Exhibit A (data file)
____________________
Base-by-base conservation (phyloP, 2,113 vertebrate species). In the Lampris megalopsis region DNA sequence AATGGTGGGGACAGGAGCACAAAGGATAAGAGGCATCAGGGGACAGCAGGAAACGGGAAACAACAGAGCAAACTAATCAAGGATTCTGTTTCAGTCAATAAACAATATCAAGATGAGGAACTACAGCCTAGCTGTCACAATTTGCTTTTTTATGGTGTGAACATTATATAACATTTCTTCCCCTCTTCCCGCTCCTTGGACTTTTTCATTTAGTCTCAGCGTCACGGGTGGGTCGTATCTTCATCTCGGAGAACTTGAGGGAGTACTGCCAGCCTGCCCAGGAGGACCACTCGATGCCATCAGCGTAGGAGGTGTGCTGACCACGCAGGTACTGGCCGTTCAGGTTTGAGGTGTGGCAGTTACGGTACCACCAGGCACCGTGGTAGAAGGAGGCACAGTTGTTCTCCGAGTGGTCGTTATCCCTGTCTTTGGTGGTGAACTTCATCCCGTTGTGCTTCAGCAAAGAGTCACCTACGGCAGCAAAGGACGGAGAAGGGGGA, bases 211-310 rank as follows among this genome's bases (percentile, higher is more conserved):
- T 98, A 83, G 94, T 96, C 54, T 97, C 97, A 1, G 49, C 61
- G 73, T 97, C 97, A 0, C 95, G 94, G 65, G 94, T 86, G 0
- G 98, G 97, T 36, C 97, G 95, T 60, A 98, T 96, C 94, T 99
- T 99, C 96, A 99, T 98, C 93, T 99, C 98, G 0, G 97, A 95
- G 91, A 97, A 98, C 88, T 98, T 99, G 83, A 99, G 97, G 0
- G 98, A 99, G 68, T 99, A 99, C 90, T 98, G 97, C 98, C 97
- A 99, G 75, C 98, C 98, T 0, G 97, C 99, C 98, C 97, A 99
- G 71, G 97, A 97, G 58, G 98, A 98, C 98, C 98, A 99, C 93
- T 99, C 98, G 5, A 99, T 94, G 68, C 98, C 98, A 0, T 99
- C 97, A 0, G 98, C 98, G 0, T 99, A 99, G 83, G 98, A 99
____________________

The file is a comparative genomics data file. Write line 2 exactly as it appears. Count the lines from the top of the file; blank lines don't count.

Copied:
- T 98, A 83, G 94, T 96, C 54, T 97, C 97, A 1, G 49, C 61